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NBA Draft: Assessing the state of Troy Weaver’s draft picks

Detroit Pistons Introduce Draft Picks -Presser Photo by Chris Schwegler/NBAE via Getty Images

As the NBA calendar edges closer to the league’s unofficial turning point—All-Star Weekend—the Detroit Pistons once again find themselves toiling in the basement of the standings. The Pistons currently have the second-worst record in the NBA, with only the 10-win Houston Rockets below them in the standings.

As demoralizing as watching back-to-back-to-back 20-win seasons has been for Piston fans, the primary goal for Troy Weaver upon assuming his front office role was to accumulate top-tier talent, without committing money long-term.

The best way to do this—lose A LOT of games and build through the Draft.

By loosing a ton of games, Weaver has been able to select 11 rookies combined across the past three NBA drafts. He’s been lauded by fans for his draft day tactics with the Pistons GM never one to be shy of a head-turning transaction in order to attain “his guy.”

The question becomes are any of Troy Weaver’s guys “the guy” or are they just another guy?

With 48 games played in the GM’s third season at the helm, the sample size feels large enough to to take a look at the current iteration of rookies, as well as the second- and third-year selections, to assess how each of Weaver’s draft picks have panned out thus far. It’s also important to judge them both on their own merits and on what historically can be expected from a pick at their slot in the draft.

Whose playing above expectations? Has a player not lived up to the hype? How many of the 11 draftees are still on the roster?

Brooklyn Nets v Detroit Pistons Photo by Brian Sevald/NBAE via Getty Images

Group 1: Exceeding early expectations

The budding chemistry of the self-titled #DawgPound, consisting of Isaiah Stewart and Jalen Duren, has been one of the few reasons to tune into Detroit Piston games this season.

Upon the selection of Jalen Duren in the 2022 NBA Draft, amongst the excitement, many wondered what the future held for Isaiah Stewart. Without a reliable jump shot, the offensive pairing of Stewart and Duren seemed untenable.

However, Stewart spent the summer working on his perimeter stroke and made a commitment to playing alongside Duren at the 2022 Las Vegas Summer League in order to form on-court synergy.

While the overall numbers indicate a negative impact when paired together, the jumbo-sized duo have flashed there potential together. A personal favourite has been watching each of Duren and Stewart find each other for baskets:

Stewart opened the season firing on all cylinders from distance, converting on 39% of his 4.2 three point attempts in his first 25 games. After garnering little respect from opposing defenses, Stewart’s improved shooting began forcing hard close-outs from defenders. From here we saw the 21-year-old utilize a dribble-drive attack.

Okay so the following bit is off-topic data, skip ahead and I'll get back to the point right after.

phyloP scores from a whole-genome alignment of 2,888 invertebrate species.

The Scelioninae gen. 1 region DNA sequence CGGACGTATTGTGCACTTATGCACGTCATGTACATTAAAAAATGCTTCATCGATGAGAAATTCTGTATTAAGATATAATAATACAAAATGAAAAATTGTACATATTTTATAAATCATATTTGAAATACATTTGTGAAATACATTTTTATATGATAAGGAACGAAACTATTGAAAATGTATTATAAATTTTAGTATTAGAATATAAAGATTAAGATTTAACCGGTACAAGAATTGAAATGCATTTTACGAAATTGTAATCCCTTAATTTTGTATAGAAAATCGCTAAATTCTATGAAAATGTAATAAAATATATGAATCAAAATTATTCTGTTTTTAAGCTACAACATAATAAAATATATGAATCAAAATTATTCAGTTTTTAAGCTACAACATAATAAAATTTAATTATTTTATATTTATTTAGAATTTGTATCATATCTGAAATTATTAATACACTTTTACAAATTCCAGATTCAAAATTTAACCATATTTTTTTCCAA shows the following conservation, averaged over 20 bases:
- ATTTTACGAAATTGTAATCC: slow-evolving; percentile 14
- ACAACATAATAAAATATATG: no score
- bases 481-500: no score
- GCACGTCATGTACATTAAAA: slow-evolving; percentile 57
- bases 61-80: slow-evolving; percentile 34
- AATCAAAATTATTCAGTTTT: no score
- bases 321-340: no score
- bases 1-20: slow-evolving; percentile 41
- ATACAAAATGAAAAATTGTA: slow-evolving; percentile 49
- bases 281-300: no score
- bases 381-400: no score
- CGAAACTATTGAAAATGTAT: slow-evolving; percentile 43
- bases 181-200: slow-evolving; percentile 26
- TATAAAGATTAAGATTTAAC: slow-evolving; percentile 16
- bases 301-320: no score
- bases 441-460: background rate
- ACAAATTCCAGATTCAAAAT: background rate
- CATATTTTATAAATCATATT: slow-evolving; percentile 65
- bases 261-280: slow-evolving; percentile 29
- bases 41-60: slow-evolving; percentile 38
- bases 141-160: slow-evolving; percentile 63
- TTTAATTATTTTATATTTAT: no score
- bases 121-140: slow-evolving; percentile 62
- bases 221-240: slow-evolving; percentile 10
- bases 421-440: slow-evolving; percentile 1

In his last 10 games, the three-point shot has tapered off, with Stewart shooting a lowly 22% from beyond the arc. However, even with the recent shooting struggles, Stewart’s offensive development has exceeded the expectations of many through 48 games.

Jalen Duren’s rapid rise to the teams starting center is also a clear indicator of a successful rookie campaign. Any doubts about Duren’s ability to play early in the pro’s were put to rest early, with the 19 year-old scoring 14 points and grabbing 10 boards in his NBA debut. He’s still a raw prospect with a ton to learn, but the fact he asserted himself as the franchises starting center in only game 25, is a credit to his play so far.

Atlanta Hawks v Detroit Pistons Photo by Brian Sevald/NBAE via Getty Images

Group 2: Star in their role — please just stay healthy!

It’s still too early to label Cade Cunningham and Isaiah Livers as injury prone, but each of the 2021 draftees will have missed significant time through their first couple of seasons.

With Cunningham ruled out for the entirety of his sophomore season, he will have only played in 88 of a possible 164 games—equating to 53% of total games played.

Isaiah Livers has played an even lower percentage of games, suiting up in only 33% of a possible 128 games (games played up until Jan. 15th, 2023).

When available to play, Livers and Cunningham have starred in their respective roles.

Though inefficient (find me a rookie/sophomore guard that isn’t), Cunningham has been everything the franchise hoped when selecting him with the first overall pick in 2021. After a solid rookie season, Cunningham got off to a slow start in year two. However, he followed this with a four-game stretch where we caught a glimpse of the cerebral offensive hub Cunningham predicts to be:

(Open tweet for a thread of highlights within this 4-game stretch)

In the games he’s played, Livers has been the teams best two-way wing. His defensive aptitude combined with a lethal outside shot have been a must have for this roster. The former Wolverine has also been one of the few Piston perimeter players who thrives without the ball in his hands. Whether he’s cutting, setting screens or grabbing rebounds, Livers is always looking to help create optimal outcomes.

Dallas Mavericks v Detroit Pistons Photo by Gregory Shamus/Getty Images

Group 3: Sky-high potential, just need to solidify long-term role